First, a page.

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Declaration spells out the United States difference

 


A certain seemingly innocent, even holy-sounding, reference made recently by a high government official in defense of an unpopular policy should give Americans pause.

U.S. Attorney General Jeff Sessions sought to shore up the position of the government by using the authority of scripture, quoting the Apostle Paul when he advises following the laws of the earthly government. “I would cite you to the Apostle Paul and his clear and wise command in Romans 13, to obey the laws of the government because God has ordained them for the purpose of order,” he said, according to Fox News. “Orderly and lawful processes are good in themselves and protect the weak and lawful.”

Not a bad passage to quote, a logical one to call on to get people to follow the government’s lead in a time of controversy.

Except that doing so is a direct contradiction of the founding document we will celebrate next week — the Declaration of Independence.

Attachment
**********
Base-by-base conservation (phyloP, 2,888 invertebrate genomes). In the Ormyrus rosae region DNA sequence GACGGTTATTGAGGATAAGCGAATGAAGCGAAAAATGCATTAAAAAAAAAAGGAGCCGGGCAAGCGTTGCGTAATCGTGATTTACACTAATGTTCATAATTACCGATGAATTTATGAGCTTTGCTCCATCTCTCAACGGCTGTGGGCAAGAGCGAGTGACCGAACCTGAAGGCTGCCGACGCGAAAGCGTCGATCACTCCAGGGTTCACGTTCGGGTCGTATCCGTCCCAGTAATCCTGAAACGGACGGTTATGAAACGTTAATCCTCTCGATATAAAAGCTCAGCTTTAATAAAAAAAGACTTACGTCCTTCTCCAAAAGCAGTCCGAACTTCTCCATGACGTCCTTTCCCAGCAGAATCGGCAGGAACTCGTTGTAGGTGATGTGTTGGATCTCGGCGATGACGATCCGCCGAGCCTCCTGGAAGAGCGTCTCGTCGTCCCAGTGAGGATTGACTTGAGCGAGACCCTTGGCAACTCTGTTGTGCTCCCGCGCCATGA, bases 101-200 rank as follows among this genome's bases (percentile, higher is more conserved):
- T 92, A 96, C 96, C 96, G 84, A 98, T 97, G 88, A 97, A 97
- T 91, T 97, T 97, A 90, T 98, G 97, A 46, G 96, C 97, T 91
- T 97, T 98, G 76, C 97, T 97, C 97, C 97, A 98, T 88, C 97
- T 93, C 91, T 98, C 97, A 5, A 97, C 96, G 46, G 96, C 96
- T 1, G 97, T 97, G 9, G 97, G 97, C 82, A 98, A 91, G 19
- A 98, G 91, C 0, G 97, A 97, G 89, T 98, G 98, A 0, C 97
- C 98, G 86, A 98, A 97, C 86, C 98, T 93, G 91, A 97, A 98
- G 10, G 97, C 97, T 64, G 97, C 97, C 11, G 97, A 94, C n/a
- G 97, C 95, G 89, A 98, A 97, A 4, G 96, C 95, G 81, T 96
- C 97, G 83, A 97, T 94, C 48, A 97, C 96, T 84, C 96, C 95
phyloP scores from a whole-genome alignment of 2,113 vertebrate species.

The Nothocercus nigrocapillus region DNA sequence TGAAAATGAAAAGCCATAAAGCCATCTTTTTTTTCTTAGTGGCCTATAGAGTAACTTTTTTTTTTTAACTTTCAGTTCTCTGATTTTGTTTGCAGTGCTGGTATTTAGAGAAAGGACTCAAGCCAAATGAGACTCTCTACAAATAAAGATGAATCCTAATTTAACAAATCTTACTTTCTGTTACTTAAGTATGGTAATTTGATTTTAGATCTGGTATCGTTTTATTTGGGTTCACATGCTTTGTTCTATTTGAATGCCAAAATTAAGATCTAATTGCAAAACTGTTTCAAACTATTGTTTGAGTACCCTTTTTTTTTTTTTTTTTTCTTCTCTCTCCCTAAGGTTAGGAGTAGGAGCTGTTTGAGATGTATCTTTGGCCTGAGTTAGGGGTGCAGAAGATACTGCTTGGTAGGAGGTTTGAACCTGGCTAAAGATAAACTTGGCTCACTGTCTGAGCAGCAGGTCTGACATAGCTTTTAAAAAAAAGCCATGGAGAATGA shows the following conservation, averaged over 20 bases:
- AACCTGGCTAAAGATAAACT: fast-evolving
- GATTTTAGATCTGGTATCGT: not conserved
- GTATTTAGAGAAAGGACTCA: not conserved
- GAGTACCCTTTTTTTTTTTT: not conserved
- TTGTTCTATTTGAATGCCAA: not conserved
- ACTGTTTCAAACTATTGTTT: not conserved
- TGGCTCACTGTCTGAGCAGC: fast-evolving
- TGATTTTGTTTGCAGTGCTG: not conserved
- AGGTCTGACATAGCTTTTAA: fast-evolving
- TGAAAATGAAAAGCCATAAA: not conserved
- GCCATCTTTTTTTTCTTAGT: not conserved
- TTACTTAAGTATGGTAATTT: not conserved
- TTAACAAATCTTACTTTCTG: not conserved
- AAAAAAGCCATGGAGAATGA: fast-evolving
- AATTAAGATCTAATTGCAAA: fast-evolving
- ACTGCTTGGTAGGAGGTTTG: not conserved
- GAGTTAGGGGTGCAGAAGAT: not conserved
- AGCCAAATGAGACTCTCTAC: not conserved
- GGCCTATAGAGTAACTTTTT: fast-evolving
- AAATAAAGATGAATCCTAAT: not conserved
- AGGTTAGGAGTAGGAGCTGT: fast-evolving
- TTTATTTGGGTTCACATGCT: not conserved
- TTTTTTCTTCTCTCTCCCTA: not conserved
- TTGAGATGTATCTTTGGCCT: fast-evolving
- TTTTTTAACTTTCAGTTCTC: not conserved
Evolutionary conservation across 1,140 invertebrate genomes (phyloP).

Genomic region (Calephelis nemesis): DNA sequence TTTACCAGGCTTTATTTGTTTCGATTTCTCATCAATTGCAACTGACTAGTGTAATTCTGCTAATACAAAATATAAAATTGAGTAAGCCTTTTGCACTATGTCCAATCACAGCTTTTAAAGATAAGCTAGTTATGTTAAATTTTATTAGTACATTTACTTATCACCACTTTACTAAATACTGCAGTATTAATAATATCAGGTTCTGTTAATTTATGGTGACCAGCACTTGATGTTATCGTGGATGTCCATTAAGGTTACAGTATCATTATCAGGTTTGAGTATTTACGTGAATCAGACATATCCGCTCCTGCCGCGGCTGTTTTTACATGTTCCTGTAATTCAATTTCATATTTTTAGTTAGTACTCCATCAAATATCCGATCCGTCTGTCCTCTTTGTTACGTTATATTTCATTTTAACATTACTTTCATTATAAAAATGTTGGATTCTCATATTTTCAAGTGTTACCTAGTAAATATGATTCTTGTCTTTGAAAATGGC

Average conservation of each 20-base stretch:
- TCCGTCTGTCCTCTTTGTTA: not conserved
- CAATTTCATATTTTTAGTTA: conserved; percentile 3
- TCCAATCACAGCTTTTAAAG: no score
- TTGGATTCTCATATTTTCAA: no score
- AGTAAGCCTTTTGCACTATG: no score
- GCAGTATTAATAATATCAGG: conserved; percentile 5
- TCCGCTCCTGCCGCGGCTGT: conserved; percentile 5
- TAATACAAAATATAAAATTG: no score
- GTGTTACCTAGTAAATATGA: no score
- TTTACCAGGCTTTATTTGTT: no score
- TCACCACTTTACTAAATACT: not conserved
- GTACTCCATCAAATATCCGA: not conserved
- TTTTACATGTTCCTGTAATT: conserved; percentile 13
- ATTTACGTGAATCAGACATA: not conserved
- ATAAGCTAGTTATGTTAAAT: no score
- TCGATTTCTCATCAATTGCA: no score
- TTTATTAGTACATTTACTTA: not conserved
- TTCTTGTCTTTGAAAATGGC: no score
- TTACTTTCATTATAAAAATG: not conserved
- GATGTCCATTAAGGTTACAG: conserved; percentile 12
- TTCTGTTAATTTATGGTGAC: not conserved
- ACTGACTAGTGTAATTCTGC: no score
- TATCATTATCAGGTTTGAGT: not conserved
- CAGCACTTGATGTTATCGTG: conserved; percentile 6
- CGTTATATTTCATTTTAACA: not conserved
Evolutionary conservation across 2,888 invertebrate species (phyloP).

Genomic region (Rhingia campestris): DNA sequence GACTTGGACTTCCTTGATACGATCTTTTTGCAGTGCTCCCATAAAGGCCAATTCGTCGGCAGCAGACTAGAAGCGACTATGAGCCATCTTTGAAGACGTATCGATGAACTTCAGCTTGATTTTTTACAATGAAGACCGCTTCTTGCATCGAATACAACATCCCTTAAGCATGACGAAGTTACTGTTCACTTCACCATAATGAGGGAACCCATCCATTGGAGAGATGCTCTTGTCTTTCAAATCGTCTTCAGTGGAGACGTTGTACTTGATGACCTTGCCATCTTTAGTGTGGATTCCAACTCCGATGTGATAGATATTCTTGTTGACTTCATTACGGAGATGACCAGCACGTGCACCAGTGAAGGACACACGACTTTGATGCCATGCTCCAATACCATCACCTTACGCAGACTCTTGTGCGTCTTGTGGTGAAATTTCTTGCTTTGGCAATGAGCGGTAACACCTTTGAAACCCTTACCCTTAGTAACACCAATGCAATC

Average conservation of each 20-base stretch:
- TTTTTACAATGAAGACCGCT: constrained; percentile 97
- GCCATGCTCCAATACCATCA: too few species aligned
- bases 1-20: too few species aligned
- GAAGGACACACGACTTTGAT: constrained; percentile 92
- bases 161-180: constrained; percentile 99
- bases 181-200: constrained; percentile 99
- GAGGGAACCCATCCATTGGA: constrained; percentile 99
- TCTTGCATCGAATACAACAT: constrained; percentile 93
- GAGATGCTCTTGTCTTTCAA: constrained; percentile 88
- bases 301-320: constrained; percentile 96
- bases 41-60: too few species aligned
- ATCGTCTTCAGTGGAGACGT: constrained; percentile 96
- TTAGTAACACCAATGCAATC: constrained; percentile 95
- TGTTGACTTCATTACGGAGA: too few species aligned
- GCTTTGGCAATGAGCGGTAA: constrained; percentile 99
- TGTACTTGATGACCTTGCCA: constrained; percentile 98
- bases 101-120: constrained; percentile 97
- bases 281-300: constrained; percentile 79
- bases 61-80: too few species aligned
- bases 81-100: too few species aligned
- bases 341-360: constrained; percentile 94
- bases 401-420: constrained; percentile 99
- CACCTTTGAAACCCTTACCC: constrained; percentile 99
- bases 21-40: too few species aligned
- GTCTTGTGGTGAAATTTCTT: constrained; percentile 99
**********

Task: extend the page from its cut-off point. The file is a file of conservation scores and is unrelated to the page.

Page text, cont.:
After carefully laying out that our rights are endowed by the “Creator,” the declaration penned in 1776 claimed for the first time in history that government does not get its power from the ultimate high authority.

Rather, “Governments are instituted among Men, deriving their just powers from the consent of the governed.”

This is a fundamental difference between the United States of America and every other nation that came before it. We, the people, create the government, not God, not in America. In that way, the founders reasoned, the government could never be subjugated to any religion. And religion could be free of government intrusion.

This basic principle is one that many in history have sought to undermine when they needed to defend an indefensible position, sometimes using the same Bible verse Sessions quoted, slavery for example.

If you’d like to read the rest of the Declaration of Independence, you’ll find it in our special section inside this issue of The Star.

Scott Hunter

editor and publisher

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